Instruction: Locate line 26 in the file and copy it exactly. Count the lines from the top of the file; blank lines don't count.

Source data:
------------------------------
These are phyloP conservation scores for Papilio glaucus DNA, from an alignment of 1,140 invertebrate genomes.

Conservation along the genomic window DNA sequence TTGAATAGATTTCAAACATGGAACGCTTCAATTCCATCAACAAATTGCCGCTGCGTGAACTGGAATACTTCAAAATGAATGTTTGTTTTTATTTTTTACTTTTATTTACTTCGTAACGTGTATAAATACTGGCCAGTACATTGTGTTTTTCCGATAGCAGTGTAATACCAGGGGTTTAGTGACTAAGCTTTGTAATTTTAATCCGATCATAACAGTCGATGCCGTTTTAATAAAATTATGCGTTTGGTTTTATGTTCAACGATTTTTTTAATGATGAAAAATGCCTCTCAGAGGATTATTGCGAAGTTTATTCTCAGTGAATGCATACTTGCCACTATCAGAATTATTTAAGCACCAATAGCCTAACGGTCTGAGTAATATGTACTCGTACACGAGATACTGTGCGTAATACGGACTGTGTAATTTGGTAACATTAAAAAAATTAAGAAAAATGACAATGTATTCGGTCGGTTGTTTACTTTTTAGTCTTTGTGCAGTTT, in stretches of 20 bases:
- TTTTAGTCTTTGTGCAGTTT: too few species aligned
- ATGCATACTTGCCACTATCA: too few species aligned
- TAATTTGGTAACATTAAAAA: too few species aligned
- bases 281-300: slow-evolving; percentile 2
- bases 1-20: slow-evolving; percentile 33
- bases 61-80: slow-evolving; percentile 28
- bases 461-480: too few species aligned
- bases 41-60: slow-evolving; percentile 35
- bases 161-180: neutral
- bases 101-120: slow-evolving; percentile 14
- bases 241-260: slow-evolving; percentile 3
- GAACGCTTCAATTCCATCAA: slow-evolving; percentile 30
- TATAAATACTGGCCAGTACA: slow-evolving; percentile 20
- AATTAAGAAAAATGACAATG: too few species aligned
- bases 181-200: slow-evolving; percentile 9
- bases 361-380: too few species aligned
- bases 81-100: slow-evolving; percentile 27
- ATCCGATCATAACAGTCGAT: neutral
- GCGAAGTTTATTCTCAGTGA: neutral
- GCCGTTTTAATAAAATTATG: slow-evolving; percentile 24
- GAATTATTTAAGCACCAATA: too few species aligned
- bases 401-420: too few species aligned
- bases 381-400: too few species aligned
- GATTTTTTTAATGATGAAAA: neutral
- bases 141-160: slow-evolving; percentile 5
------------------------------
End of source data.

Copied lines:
- GATTTTTTTAATGATGAAAA: neutral